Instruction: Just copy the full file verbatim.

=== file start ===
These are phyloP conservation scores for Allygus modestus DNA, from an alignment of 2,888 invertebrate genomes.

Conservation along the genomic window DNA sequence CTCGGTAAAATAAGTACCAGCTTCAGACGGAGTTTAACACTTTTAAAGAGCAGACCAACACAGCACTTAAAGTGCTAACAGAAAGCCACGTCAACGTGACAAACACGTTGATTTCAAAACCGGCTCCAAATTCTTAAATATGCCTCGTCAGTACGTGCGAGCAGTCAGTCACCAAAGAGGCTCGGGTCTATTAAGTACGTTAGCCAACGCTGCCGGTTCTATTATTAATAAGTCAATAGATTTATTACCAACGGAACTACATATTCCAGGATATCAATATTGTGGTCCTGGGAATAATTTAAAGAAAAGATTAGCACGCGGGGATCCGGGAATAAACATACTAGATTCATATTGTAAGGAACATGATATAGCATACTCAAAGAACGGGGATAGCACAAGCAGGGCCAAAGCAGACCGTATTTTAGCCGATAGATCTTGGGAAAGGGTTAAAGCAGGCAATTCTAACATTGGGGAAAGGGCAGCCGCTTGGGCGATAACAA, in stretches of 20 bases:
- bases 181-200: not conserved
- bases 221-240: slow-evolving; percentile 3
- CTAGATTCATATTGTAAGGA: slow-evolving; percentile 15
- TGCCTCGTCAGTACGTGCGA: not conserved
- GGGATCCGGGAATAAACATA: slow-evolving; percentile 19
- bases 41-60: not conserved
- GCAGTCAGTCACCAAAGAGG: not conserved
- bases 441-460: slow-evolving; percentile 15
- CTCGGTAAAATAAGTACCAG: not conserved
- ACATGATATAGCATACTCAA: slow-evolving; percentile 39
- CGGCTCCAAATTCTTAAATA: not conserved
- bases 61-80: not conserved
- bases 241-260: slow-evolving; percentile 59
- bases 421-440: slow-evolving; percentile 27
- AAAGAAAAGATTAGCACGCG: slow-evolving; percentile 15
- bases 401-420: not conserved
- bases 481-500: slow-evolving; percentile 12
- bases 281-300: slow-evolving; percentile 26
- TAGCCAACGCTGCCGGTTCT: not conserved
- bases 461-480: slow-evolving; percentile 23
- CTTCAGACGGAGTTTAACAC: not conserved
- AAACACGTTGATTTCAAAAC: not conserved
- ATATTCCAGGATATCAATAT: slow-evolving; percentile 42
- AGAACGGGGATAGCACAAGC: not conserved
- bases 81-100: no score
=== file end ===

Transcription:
These are phyloP conservation scores for Allygus modestus DNA, from an alignment of 2,888 invertebrate genomes.

Conservation along the genomic window DNA sequence CTCGGTAAAATAAGTACCAGCTTCAGACGGAGTTTAACACTTTTAAAGAGCAGACCAACACAGCACTTAAAGTGCTAACAGAAAGCCACGTCAACGTGACAAACACGTTGATTTCAAAACCGGCTCCAAATTCTTAAATATGCCTCGTCAGTACGTGCGAGCAGTCAGTCACCAAAGAGGCTCGGGTCTATTAAGTACGTTAGCCAACGCTGCCGGTTCTATTATTAATAAGTCAATAGATTTATTACCAACGGAACTACATATTCCAGGATATCAATATTGTGGTCCTGGGAATAATTTAAAGAAAAGATTAGCACGCGGGGATCCGGGAATAAACATACTAGATTCATATTGTAAGGAACATGATATAGCATACTCAAAGAACGGGGATAGCACAAGCAGGGCCAAAGCAGACCGTATTTTAGCCGATAGATCTTGGGAAAGGGTTAAAGCAGGCAATTCTAACATTGGGGAAAGGGCAGCCGCTTGGGCGATAACAA, in stretches of 20 bases:
- bases 181-200: not conserved
- bases 221-240: slow-evolving; percentile 3
- CTAGATTCATATTGTAAGGA: slow-evolving; percentile 15
- TGCCTCGTCAGTACGTGCGA: not conserved
- GGGATCCGGGAATAAACATA: slow-evolving; percentile 19
- bases 41-60: not conserved
- GCAGTCAGTCACCAAAGAGG: not conserved
- bases 441-460: slow-evolving; percentile 15
- CTCGGTAAAATAAGTACCAG: not conserved
- ACATGATATAGCATACTCAA: slow-evolving; percentile 39
- CGGCTCCAAATTCTTAAATA: not conserved
- bases 61-80: not conserved
- bases 241-260: slow-evolving; percentile 59
- bases 421-440: slow-evolving; percentile 27
- AAAGAAAAGATTAGCACGCG: slow-evolving; percentile 15
- bases 401-420: not conserved
- bases 481-500: slow-evolving; percentile 12
- bases 281-300: slow-evolving; percentile 26
- TAGCCAACGCTGCCGGTTCT: not conserved
- bases 461-480: slow-evolving; percentile 23
- CTTCAGACGGAGTTTAACAC: not conserved
- AAACACGTTGATTTCAAAAC: not conserved
- ATATTCCAGGATATCAATAT: slow-evolving; percentile 42
- AGAACGGGGATAGCACAAGC: not conserved
- bases 81-100: no score